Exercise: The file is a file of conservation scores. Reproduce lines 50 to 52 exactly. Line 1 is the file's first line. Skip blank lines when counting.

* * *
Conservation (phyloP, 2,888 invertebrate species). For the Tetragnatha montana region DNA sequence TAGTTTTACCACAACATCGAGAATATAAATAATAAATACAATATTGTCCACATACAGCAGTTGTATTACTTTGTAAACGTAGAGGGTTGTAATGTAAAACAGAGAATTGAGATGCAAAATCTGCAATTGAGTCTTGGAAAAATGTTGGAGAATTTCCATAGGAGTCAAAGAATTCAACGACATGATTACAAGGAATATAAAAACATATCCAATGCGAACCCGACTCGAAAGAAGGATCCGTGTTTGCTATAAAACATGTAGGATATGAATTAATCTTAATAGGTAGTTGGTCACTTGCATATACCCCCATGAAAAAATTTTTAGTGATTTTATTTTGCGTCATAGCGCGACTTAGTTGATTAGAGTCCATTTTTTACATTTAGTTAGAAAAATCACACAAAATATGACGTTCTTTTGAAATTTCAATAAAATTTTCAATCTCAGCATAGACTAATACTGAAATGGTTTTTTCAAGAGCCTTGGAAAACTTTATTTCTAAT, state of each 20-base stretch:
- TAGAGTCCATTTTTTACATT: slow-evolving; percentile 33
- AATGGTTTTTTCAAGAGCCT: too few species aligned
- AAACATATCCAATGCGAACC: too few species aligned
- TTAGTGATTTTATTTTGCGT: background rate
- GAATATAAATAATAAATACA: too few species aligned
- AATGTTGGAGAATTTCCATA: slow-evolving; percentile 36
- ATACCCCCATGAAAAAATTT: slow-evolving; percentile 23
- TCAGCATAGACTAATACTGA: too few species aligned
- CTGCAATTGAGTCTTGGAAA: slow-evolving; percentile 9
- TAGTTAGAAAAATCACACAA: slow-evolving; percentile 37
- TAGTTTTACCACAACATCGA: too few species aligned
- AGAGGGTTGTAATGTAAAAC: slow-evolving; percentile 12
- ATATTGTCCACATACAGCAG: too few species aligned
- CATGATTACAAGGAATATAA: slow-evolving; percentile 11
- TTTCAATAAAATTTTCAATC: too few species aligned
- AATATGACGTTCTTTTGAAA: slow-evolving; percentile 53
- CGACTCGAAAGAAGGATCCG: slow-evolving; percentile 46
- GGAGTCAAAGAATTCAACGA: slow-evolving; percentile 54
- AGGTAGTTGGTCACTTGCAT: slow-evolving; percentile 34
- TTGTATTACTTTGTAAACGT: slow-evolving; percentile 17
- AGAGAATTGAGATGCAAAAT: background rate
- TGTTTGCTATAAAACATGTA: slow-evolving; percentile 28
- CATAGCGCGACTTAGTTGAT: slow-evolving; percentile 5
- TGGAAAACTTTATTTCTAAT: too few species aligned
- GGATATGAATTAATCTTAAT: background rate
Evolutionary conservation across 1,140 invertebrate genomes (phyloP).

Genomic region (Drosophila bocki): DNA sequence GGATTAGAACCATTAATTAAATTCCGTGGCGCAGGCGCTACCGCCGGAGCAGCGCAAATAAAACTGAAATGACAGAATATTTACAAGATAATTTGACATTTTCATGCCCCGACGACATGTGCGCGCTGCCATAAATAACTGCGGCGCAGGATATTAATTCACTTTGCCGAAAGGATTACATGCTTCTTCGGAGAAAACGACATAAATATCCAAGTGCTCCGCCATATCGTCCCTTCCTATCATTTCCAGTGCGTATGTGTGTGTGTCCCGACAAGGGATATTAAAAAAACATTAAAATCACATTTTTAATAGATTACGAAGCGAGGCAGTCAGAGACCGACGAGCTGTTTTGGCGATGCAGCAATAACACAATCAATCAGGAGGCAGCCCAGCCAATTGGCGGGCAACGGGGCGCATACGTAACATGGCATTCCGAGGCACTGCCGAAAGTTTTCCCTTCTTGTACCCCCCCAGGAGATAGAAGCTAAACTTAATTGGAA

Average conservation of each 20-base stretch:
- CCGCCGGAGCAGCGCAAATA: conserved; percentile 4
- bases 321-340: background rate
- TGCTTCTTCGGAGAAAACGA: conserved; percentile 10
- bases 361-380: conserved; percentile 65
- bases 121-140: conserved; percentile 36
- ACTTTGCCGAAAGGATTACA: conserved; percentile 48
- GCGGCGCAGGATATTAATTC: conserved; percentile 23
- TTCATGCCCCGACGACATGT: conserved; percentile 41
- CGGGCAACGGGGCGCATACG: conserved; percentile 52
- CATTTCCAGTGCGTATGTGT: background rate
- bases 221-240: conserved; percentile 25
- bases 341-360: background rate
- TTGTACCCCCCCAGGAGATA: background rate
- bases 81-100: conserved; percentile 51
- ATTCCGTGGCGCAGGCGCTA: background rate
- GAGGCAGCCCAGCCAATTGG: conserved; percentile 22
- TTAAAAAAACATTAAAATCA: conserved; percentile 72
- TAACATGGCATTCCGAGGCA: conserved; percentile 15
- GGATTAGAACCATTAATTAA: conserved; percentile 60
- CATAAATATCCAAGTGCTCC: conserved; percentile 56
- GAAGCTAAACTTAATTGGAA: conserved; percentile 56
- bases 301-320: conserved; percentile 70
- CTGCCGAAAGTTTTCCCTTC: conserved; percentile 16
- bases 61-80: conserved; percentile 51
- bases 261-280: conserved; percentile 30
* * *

- GAAGCTAAACTTAATTGGAA: conserved; percentile 56
- bases 301-320: conserved; percentile 70
- CTGCCGAAAGTTTTCCCTTC: conserved; percentile 16